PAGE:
An Introduction to Datasets


HTML5 includes a means to set custom attributes on elements using the data- prefix. Called data attributes, they can be scripted to define and store data as well as increase options for attribute selection when styling with CSS. You can use as many data attributes as you require, providing greater control when manipulating and rendering data. For a first look, here’s an example that generates annotated music sheets.

Dataset basics

Here is an example of data attributes on an element:

<div id="day2-meal-expense"

To get the value of of an attribute, you can use the dataset object as follows:

var expenseday2 = document.getElementById('day2-meal-expense');
var typeOfDrink = expenseday2.dataset.drink;

Note that hyphenated names become camel-cased. For example, if there was an attribute data-meal-time in the above markup, then its value would be retrieved by using expenseday2.dataset.mealTime.

Data attributes have been supported in almost all browsers for some time, but support for dataset has only recently been added. In Opera 11.10+ you can use dataset to access your custom data attributes via JavaScript. It is also supported in Chrome 9+, Safari 6+ (upcoming) and Firefox 6+ (upcoming).

Why do we need dataset?

The traditional way of accessing values of an attribute is as follows below:

var typeOfDrink = document.getElementById('day2-meal-expense').getAttribute('data-drink');

Now, trying to access more than a few custom attributes could easily get messy:

var attrs = expenseday2.attributes,
	expense = {}, i, j;
for (i = 0, j = attrs.length; i < j; i++) {
	if(attrs[i].name.substring(0, 5) == 'data-') {
	expense[attrs[i].name.substring(5)] = attrs[i].value;

With the dataset attribute, you do not need to use any kind of looping to get the values you want to manipulate. You can use it immediately:

expense = document.getElementById('day2-meal-expense').dataset;

dataset is not your typical object in JavaScript; it is a DOMStringMap object. DOMStringMap is a new interface that is available in HTML5 for a set of name-value pairs.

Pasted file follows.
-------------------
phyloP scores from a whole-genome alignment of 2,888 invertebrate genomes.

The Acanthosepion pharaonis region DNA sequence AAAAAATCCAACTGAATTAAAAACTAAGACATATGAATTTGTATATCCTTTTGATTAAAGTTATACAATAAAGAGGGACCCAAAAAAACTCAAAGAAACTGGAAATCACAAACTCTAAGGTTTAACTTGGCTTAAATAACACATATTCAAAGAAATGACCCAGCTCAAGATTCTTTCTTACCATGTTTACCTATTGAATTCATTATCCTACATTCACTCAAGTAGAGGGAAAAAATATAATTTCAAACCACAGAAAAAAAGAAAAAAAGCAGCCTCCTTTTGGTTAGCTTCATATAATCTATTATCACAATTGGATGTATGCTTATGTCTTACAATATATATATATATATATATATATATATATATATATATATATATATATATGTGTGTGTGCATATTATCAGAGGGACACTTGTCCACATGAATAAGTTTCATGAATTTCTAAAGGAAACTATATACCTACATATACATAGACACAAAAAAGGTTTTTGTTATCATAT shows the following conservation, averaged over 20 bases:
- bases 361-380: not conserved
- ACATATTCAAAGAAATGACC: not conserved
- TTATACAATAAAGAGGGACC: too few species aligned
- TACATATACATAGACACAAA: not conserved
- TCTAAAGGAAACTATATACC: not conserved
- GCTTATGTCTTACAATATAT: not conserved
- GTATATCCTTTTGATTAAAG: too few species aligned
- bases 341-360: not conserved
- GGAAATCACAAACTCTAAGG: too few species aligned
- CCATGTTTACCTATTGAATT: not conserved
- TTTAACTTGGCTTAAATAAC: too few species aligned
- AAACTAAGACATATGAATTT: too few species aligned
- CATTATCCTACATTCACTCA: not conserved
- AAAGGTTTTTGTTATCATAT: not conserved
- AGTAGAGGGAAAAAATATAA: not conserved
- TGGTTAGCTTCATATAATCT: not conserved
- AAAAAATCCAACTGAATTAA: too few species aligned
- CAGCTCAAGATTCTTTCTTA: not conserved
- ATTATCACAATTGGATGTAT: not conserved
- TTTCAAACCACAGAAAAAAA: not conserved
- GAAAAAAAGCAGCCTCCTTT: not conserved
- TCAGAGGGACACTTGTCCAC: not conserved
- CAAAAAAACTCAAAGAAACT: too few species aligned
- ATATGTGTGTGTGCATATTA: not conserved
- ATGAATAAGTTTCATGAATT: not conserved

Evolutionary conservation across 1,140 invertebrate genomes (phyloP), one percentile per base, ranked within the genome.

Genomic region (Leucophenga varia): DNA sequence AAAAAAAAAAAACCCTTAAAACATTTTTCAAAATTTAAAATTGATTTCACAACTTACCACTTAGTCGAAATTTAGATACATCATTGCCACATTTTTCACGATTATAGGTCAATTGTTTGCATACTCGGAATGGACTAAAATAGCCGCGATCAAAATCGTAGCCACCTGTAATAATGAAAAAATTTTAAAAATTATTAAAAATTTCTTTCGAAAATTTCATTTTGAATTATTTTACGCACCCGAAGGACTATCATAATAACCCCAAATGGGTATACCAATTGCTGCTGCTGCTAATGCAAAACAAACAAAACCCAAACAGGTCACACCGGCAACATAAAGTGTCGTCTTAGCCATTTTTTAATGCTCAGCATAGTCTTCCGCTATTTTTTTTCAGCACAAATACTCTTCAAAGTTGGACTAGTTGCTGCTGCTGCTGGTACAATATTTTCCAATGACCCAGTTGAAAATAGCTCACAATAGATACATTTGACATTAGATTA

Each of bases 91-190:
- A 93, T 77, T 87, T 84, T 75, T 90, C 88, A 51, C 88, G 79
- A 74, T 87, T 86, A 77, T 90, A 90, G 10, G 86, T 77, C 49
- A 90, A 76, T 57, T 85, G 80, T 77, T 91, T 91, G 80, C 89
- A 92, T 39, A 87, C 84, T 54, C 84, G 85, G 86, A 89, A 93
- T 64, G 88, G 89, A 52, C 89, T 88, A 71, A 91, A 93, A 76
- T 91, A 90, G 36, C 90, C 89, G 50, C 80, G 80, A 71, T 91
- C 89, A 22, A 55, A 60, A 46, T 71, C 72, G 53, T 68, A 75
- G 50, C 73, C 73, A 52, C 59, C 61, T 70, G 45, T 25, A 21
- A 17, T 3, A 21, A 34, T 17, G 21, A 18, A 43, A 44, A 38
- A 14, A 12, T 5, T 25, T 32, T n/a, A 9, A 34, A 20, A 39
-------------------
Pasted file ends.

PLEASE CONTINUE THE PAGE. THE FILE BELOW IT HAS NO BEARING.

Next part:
Manipulating a dataset

You could manipulate these name-value pairs like so:

chartInput = [];
for (var item in expense) {

If you want to delete a data attribute, you can do that with:

delete expenseday2.dataset.meal;

And to add an attribute to an element:

expenseday2.dataset.dessert = 'icecream';

How fast is it compared to getAttribute?

Using dataset to manipulate data is slightly slower than doing so with getAttribute, although if you are manipulating only a handful of data-attributes, the impact is not that significant.

Then again, dataset is much less of a headache to manipulate and use compared to other forms of manipulating attributes, and much more readable.

Where can I use it?

Every time you use a custom data attribute, using dataset to access the name-value pair is a good way forward. You can also feature-detect for dataset support and use dataset when supported, like this:

if(expenseday2.dataset) {
	expenseday2.dataset.dessert = 'icecream';
} else {
	expenseday2.setAttribute('data-dessert', 'icecream');

Note: If you have more intensive applications that require frequent updating of data attributes, I would recommend you use a JavaScript object to maintain data rather than manipulating the data attributes every time.

Data Attributes in CSS

Using data attributes is also pretty handy if you want to selectively apply styles based on the attribute value. For example, if you want to style each kind of food-related expense based on the kind of meal that was being had, you could do this:

div[data-meal="lunch"] {
	background-image: url('lunch.png');

Using Data Attributes to create charts

Now I’d like to present to you an example of using data attributes to render charts. In this example, data are added to the elements using the dataset, which are then rendered via generated content.

In summary

dataset is an easy way to access data attributes on an element. Support is slowly increasing, with Firefox nightlies also supporting the dataset attribute. Using this attribute does not improve code performance, but it does make it shorter, easier and more readable.

All snippets that I used in this article are available in this fiddle (or as a gist) for you to play with. The Charts demo is also up on the Opera Github repository for you to play with.